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Times of India
15 September 2010
By Pushpa Narayan
Chennai, India

Hand, Foot & Mouth Disease Is Contagious But Needs No Medicines
A large number of children in the city are falling ill with fever, sore throat and rashes, and it is only after several consultations that many are diagnosed with hand, foot and mouth disease (HFMD).

Kids Get Rare Viral Disease
A syndrome caused by a type of virus found in the intestine is also characterised by oral lesions and rashes/blisters on palms and soles. Children, mostly in the age group 3–11, complain of loss of appetite and diarrhoea. There are no official records for the viral fever, but most doctors say they have been seeing a sporadic outbreak for the past one month. There is no specific drug to treat the ‘self–limiting’ fever, and doctors advice rest for at least three days.

"We have had no lab–tested cases," says virologist Dr P Gunasekaran, deputy director, King Institute of Preventive Medicine. "But doctors have been making inquiries. They have been telling us about children with symptoms of the viral infection," he said. Doctors say since the disease is mostly harmless, they don’t want children to go through the test.

"On most occasions, I don’t advise children to avoid school if they have no fever because by the time they come to me it’s at least three days and by then the infectious stage is over. In some cases, when the lesions are bad, the children have to be kept at home," says Dr Deepa Hariharan, pediatrician, Sooriya Hospitals, who sees at least one case a day.

HFMD is caused by viruses of the picornaviridae family. Though the virus is from the same family that causes foot and mouth disease in animals like sheep and cattle, it is a different disease in humans. It affects infants and children and is uncommon in adults. A contagious disease, it can spread when a person comes in contact with mucus, saliva, or faeces of an infected person.

It typically occurs in small epidemics in nursery schools or kindergartens. The usual incubation period is three to seven days. In rare cases, it may require hospitalisation. In very rare cases, it can be fatal as patients can develop neurological complications like encephalitis, meningitis or paralysis, inflammations of lungs or hemorrhage. Hospitals in the city have not yet reported any serious case yet.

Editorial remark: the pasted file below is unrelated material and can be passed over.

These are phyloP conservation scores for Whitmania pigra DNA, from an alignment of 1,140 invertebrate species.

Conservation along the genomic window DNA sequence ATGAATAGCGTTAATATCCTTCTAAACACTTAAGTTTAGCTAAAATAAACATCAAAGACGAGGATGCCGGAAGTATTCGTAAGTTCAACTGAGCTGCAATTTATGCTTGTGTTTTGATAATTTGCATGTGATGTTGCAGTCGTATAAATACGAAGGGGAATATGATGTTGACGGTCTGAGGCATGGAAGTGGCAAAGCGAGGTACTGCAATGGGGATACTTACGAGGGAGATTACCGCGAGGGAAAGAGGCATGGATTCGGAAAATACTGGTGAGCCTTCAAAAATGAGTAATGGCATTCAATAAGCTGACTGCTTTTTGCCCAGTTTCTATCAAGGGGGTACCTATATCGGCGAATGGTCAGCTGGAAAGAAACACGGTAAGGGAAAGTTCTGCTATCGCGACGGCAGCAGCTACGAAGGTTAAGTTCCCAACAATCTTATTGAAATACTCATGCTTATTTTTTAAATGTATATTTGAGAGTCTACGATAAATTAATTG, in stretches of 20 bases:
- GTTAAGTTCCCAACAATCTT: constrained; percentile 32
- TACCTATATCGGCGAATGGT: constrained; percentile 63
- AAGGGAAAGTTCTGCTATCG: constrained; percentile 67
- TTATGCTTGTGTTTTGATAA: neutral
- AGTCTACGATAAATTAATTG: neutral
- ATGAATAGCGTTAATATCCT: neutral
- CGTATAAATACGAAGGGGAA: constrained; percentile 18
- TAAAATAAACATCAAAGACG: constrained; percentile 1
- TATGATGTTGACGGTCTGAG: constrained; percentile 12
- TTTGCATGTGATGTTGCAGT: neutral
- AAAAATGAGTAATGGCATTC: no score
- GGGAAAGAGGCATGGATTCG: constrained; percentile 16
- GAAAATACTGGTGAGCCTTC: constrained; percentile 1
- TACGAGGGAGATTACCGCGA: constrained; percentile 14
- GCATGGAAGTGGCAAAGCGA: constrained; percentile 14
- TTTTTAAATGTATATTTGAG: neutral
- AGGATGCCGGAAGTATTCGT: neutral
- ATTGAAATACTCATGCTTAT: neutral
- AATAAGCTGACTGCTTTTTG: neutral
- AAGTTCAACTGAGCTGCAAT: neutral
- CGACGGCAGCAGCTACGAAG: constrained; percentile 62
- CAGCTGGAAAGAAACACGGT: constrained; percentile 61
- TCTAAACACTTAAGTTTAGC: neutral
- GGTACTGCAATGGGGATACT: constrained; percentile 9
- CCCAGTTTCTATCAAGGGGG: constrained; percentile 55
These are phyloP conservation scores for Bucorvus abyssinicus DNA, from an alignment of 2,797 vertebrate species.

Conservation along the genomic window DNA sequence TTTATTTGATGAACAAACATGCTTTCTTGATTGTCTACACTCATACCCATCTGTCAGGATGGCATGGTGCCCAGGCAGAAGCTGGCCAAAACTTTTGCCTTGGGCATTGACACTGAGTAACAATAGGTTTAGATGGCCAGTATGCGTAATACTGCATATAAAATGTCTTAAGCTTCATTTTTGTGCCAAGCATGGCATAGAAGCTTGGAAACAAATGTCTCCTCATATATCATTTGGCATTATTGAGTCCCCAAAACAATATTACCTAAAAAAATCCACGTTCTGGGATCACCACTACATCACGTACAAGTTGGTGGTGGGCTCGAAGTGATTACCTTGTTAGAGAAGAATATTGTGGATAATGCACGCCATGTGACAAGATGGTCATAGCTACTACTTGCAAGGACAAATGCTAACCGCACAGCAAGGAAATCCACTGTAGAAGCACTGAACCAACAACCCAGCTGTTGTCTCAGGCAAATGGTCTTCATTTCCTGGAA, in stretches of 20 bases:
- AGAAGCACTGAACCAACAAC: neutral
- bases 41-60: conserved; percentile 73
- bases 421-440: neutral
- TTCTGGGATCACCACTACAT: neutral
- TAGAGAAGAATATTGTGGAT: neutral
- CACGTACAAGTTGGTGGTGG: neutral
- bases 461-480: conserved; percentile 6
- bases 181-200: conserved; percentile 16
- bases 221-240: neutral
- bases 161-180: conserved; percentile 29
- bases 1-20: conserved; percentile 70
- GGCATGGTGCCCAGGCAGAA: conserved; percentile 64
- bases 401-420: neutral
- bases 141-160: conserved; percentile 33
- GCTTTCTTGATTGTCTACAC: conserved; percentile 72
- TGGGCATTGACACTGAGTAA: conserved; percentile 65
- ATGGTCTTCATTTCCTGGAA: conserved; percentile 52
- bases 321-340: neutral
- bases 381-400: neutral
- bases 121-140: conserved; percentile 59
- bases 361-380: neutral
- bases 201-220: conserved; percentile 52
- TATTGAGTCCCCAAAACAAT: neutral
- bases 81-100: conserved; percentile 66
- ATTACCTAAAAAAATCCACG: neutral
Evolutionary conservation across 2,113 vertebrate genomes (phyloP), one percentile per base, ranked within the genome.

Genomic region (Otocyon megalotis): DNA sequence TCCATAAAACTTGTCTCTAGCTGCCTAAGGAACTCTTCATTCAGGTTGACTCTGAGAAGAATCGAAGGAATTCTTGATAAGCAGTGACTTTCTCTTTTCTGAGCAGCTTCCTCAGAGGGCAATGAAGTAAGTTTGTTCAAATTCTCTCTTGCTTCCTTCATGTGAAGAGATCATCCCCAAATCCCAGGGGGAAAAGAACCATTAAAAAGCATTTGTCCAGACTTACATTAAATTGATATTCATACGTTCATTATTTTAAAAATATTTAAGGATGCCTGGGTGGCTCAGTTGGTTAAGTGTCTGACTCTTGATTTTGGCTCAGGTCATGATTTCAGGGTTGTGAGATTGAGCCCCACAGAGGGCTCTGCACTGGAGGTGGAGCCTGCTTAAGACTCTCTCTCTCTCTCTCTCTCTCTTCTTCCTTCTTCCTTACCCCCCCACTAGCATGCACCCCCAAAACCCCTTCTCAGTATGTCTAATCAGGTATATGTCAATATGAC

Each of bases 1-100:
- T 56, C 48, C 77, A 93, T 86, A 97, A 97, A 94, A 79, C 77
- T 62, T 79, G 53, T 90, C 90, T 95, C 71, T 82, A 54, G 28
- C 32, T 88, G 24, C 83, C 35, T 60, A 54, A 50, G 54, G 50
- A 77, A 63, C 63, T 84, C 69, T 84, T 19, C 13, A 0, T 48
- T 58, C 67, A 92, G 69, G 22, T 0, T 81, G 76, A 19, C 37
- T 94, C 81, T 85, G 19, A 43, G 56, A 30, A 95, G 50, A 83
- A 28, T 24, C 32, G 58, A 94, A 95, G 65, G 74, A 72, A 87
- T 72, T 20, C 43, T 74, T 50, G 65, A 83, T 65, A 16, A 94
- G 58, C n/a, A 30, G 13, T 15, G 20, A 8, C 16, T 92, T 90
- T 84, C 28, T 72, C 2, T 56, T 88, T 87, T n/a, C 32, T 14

"It started with a fever last week," says Padma M, mother of 11–year–old Nakul M residing in Mylapore. "After the fever subsided, he developed rashes on his palms and feet. I took him to the doctor and he was diagnosed with HFMD,"said Padma. And there were some others like five–yearold Bharathwaj S, a resident of Velachery, who developed rashes without fever or sore throat. "He lost his appetite and developed rashes on his hands, mouth, tongue and cheeks.

He complains some of them are painful. He also has mild diarrhoea," said his father Sriram N. Bharathwaj has been given some anti–rash creams and advised rest.

"There is only symptomatic treatment for the disease. Those with high fever are given paracetamol, some others are prescribed creams or pills to ease pain. Infection in older children, adolescents, and adults is normally mild and lasts around a week. Lukewarm baths also help bring temperature down," says pediatrician Dr S Balasubramanian.

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